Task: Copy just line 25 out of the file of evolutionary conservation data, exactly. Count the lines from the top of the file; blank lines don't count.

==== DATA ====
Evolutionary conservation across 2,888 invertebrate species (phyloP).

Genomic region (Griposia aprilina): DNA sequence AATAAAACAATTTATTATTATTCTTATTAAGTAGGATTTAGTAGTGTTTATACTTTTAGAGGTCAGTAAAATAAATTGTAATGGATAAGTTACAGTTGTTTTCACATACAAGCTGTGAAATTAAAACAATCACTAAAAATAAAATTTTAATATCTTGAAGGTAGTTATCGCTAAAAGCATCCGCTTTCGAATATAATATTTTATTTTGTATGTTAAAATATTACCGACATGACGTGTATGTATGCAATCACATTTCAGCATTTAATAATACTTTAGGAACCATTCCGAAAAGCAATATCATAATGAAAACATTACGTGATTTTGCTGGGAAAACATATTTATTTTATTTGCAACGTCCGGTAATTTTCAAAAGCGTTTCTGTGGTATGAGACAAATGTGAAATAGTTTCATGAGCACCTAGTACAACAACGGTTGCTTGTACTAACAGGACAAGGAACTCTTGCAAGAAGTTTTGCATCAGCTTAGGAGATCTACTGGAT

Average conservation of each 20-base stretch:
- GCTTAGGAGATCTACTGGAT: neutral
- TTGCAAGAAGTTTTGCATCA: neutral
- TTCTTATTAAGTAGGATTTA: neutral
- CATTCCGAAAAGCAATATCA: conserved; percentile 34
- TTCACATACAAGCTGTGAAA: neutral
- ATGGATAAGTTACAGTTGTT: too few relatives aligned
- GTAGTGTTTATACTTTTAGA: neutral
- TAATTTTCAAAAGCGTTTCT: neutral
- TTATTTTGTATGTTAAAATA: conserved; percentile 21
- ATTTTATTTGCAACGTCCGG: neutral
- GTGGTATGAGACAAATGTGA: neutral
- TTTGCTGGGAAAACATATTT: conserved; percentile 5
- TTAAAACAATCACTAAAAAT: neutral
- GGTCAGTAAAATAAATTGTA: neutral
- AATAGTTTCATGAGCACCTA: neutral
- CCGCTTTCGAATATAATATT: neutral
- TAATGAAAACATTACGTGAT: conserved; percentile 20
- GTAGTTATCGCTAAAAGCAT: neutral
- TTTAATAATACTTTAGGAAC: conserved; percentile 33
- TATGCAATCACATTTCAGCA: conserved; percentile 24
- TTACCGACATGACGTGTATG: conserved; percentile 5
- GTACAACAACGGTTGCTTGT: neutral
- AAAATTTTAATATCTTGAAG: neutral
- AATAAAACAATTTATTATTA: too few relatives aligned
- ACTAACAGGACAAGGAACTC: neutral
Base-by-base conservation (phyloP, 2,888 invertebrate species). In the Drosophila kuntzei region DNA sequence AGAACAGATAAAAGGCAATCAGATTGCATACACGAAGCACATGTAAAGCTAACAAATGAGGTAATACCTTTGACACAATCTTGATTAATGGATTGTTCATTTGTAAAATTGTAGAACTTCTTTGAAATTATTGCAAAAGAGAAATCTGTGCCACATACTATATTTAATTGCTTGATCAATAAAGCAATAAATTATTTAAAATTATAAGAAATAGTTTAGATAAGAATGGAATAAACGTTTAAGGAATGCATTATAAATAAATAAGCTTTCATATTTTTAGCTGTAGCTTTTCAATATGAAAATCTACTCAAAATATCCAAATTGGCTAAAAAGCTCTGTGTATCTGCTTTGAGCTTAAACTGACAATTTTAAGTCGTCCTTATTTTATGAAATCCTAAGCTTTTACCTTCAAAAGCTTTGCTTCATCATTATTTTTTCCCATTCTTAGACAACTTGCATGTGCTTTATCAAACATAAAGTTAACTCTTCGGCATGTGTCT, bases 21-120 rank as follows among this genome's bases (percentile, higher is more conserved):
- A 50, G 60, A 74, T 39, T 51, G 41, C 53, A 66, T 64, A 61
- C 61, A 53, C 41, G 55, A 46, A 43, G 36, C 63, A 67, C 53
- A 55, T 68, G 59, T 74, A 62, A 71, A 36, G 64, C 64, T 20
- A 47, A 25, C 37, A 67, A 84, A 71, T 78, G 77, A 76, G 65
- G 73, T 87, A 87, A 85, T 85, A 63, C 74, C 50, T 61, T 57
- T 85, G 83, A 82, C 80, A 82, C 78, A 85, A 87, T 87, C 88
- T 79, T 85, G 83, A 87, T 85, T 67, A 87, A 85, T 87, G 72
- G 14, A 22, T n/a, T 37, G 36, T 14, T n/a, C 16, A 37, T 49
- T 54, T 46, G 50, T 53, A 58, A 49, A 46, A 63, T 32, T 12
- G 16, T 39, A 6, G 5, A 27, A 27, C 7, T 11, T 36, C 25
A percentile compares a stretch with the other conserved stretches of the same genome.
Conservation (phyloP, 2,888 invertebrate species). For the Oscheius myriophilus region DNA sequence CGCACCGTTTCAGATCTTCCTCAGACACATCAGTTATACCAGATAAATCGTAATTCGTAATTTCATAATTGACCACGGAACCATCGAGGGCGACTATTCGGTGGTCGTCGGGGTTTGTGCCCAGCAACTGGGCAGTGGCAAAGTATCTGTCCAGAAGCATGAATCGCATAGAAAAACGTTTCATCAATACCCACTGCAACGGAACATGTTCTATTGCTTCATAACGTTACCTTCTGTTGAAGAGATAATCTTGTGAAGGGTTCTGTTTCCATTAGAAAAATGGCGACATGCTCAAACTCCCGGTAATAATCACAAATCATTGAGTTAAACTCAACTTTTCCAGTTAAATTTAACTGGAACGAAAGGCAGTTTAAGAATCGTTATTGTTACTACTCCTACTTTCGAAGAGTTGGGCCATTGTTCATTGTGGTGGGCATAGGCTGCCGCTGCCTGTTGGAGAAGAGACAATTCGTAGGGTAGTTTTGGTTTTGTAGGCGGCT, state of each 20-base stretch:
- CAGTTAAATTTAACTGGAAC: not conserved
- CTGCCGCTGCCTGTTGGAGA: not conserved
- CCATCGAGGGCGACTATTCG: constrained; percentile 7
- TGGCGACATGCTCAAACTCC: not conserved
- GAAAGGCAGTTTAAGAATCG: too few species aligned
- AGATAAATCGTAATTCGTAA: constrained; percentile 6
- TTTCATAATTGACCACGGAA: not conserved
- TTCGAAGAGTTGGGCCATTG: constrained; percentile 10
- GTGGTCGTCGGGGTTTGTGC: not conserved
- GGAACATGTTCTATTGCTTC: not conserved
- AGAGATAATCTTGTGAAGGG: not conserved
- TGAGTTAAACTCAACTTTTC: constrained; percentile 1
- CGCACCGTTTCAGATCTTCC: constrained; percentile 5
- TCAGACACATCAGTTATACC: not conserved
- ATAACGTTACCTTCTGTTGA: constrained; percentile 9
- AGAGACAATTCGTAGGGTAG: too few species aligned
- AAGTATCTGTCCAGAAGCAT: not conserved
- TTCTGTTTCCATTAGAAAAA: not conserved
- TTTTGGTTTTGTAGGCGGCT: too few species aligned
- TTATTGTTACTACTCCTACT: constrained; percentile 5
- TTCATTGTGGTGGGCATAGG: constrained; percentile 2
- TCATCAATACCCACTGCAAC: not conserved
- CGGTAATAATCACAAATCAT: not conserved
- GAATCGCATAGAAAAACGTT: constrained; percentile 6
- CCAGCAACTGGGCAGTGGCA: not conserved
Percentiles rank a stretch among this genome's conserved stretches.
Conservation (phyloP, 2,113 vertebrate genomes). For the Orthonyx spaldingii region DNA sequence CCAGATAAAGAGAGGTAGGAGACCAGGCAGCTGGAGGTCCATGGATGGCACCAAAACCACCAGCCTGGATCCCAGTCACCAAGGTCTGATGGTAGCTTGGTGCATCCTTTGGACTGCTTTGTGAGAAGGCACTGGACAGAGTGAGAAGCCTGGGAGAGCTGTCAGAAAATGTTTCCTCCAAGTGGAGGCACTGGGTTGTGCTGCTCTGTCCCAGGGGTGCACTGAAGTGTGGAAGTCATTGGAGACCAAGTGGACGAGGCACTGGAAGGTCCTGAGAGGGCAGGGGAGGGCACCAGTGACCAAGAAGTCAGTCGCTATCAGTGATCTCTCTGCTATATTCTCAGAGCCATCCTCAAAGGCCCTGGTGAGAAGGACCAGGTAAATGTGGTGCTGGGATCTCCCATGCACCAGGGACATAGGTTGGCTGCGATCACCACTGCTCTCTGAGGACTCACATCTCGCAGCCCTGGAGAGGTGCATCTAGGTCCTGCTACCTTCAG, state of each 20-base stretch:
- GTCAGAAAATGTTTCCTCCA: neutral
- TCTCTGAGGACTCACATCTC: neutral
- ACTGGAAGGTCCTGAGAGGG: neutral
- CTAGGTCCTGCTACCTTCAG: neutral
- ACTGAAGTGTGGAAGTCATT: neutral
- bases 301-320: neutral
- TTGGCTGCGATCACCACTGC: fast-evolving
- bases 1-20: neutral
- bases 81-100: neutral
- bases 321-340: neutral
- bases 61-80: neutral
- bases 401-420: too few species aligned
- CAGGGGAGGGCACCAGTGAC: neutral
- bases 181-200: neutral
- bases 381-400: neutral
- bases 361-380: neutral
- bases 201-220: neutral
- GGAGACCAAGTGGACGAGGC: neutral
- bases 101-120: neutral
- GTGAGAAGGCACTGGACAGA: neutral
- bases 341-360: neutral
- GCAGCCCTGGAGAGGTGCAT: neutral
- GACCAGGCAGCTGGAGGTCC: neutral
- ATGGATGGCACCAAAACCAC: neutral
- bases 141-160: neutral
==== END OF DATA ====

- GTACAACAACGGTTGCTTGT: neutral